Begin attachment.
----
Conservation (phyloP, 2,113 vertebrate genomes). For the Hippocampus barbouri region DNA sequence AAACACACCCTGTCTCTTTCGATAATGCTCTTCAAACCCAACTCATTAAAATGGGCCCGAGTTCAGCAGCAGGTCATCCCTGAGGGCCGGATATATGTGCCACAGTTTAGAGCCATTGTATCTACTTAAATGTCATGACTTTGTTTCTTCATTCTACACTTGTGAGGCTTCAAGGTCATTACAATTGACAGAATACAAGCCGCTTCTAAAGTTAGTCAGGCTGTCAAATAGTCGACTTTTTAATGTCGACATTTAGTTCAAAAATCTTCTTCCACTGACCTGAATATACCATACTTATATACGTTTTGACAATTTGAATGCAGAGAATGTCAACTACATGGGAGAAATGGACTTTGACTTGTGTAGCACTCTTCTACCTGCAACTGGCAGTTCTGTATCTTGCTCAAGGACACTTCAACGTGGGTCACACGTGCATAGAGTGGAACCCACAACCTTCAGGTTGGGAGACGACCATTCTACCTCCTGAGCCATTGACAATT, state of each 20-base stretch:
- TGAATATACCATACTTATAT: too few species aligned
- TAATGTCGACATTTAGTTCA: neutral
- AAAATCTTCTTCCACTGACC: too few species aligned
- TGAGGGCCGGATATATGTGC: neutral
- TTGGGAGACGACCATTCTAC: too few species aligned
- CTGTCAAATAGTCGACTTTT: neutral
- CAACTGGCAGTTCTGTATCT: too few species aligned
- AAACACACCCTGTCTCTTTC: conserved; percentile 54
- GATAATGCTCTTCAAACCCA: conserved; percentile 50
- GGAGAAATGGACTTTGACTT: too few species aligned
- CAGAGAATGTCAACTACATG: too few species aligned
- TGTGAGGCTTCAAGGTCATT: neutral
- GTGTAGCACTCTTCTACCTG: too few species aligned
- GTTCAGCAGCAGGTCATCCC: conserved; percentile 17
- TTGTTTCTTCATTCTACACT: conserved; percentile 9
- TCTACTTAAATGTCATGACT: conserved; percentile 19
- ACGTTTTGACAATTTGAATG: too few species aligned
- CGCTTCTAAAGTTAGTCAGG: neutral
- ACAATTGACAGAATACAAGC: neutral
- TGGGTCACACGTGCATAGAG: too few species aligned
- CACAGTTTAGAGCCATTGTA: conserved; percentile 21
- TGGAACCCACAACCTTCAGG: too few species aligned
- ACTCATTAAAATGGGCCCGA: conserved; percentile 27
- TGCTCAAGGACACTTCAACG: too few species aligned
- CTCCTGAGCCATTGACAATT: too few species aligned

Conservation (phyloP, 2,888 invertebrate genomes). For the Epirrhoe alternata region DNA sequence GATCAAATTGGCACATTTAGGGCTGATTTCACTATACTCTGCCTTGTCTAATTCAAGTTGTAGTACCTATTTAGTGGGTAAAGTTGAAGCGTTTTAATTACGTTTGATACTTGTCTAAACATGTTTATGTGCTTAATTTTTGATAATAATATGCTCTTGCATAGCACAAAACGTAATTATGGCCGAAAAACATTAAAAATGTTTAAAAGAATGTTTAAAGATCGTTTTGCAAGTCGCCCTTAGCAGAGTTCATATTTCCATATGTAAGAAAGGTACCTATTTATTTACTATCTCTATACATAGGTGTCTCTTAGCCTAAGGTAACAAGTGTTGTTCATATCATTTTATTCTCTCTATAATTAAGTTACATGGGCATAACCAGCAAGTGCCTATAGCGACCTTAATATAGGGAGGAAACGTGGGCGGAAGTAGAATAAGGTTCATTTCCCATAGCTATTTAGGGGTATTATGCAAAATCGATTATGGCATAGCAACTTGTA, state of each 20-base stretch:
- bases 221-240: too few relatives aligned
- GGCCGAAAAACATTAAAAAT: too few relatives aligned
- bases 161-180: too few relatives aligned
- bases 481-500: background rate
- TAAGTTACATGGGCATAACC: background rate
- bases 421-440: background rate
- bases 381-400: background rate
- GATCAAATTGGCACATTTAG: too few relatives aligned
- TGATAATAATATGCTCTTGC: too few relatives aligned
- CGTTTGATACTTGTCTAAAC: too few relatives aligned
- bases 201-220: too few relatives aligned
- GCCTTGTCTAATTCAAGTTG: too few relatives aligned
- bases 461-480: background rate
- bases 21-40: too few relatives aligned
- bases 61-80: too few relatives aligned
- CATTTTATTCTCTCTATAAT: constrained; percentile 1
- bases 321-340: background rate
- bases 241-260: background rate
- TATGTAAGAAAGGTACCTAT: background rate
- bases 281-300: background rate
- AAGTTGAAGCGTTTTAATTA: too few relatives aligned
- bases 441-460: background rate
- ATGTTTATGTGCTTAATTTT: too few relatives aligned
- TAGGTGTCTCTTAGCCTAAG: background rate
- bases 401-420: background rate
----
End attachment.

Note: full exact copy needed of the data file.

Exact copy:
Conservation (phyloP, 2,113 vertebrate genomes). For the Hippocampus barbouri region DNA sequence AAACACACCCTGTCTCTTTCGATAATGCTCTTCAAACCCAACTCATTAAAATGGGCCCGAGTTCAGCAGCAGGTCATCCCTGAGGGCCGGATATATGTGCCACAGTTTAGAGCCATTGTATCTACTTAAATGTCATGACTTTGTTTCTTCATTCTACACTTGTGAGGCTTCAAGGTCATTACAATTGACAGAATACAAGCCGCTTCTAAAGTTAGTCAGGCTGTCAAATAGTCGACTTTTTAATGTCGACATTTAGTTCAAAAATCTTCTTCCACTGACCTGAATATACCATACTTATATACGTTTTGACAATTTGAATGCAGAGAATGTCAACTACATGGGAGAAATGGACTTTGACTTGTGTAGCACTCTTCTACCTGCAACTGGCAGTTCTGTATCTTGCTCAAGGACACTTCAACGTGGGTCACACGTGCATAGAGTGGAACCCACAACCTTCAGGTTGGGAGACGACCATTCTACCTCCTGAGCCATTGACAATT, state of each 20-base stretch:
- TGAATATACCATACTTATAT: too few species aligned
- TAATGTCGACATTTAGTTCA: neutral
- AAAATCTTCTTCCACTGACC: too few species aligned
- TGAGGGCCGGATATATGTGC: neutral
- TTGGGAGACGACCATTCTAC: too few species aligned
- CTGTCAAATAGTCGACTTTT: neutral
- CAACTGGCAGTTCTGTATCT: too few species aligned
- AAACACACCCTGTCTCTTTC: conserved; percentile 54
- GATAATGCTCTTCAAACCCA: conserved; percentile 50
- GGAGAAATGGACTTTGACTT: too few species aligned
- CAGAGAATGTCAACTACATG: too few species aligned
- TGTGAGGCTTCAAGGTCATT: neutral
- GTGTAGCACTCTTCTACCTG: too few species aligned
- GTTCAGCAGCAGGTCATCCC: conserved; percentile 17
- TTGTTTCTTCATTCTACACT: conserved; percentile 9
- TCTACTTAAATGTCATGACT: conserved; percentile 19
- ACGTTTTGACAATTTGAATG: too few species aligned
- CGCTTCTAAAGTTAGTCAGG: neutral
- ACAATTGACAGAATACAAGC: neutral
- TGGGTCACACGTGCATAGAG: too few species aligned
- CACAGTTTAGAGCCATTGTA: conserved; percentile 21
- TGGAACCCACAACCTTCAGG: too few species aligned
- ACTCATTAAAATGGGCCCGA: conserved; percentile 27
- TGCTCAAGGACACTTCAACG: too few species aligned
- CTCCTGAGCCATTGACAATT: too few species aligned

Conservation (phyloP, 2,888 invertebrate genomes). For the Epirrhoe alternata region DNA sequence GATCAAATTGGCACATTTAGGGCTGATTTCACTATACTCTGCCTTGTCTAATTCAAGTTGTAGTACCTATTTAGTGGGTAAAGTTGAAGCGTTTTAATTACGTTTGATACTTGTCTAAACATGTTTATGTGCTTAATTTTTGATAATAATATGCTCTTGCATAGCACAAAACGTAATTATGGCCGAAAAACATTAAAAATGTTTAAAAGAATGTTTAAAGATCGTTTTGCAAGTCGCCCTTAGCAGAGTTCATATTTCCATATGTAAGAAAGGTACCTATTTATTTACTATCTCTATACATAGGTGTCTCTTAGCCTAAGGTAACAAGTGTTGTTCATATCATTTTATTCTCTCTATAATTAAGTTACATGGGCATAACCAGCAAGTGCCTATAGCGACCTTAATATAGGGAGGAAACGTGGGCGGAAGTAGAATAAGGTTCATTTCCCATAGCTATTTAGGGGTATTATGCAAAATCGATTATGGCATAGCAACTTGTA, state of each 20-base stretch:
- bases 221-240: too few relatives aligned
- GGCCGAAAAACATTAAAAAT: too few relatives aligned
- bases 161-180: too few relatives aligned
- bases 481-500: background rate
- TAAGTTACATGGGCATAACC: background rate
- bases 421-440: background rate
- bases 381-400: background rate
- GATCAAATTGGCACATTTAG: too few relatives aligned
- TGATAATAATATGCTCTTGC: too few relatives aligned
- CGTTTGATACTTGTCTAAAC: too few relatives aligned
- bases 201-220: too few relatives aligned
- GCCTTGTCTAATTCAAGTTG: too few relatives aligned
- bases 461-480: background rate
- bases 21-40: too few relatives aligned
- bases 61-80: too few relatives aligned
- CATTTTATTCTCTCTATAAT: constrained; percentile 1
- bases 321-340: background rate
- bases 241-260: background rate
- TATGTAAGAAAGGTACCTAT: background rate
- bases 281-300: background rate
- AAGTTGAAGCGTTTTAATTA: too few relatives aligned
- bases 441-460: background rate
- ATGTTTATGTGCTTAATTTT: too few relatives aligned
- TAGGTGTCTCTTAGCCTAAG: background rate
- bases 401-420: background rate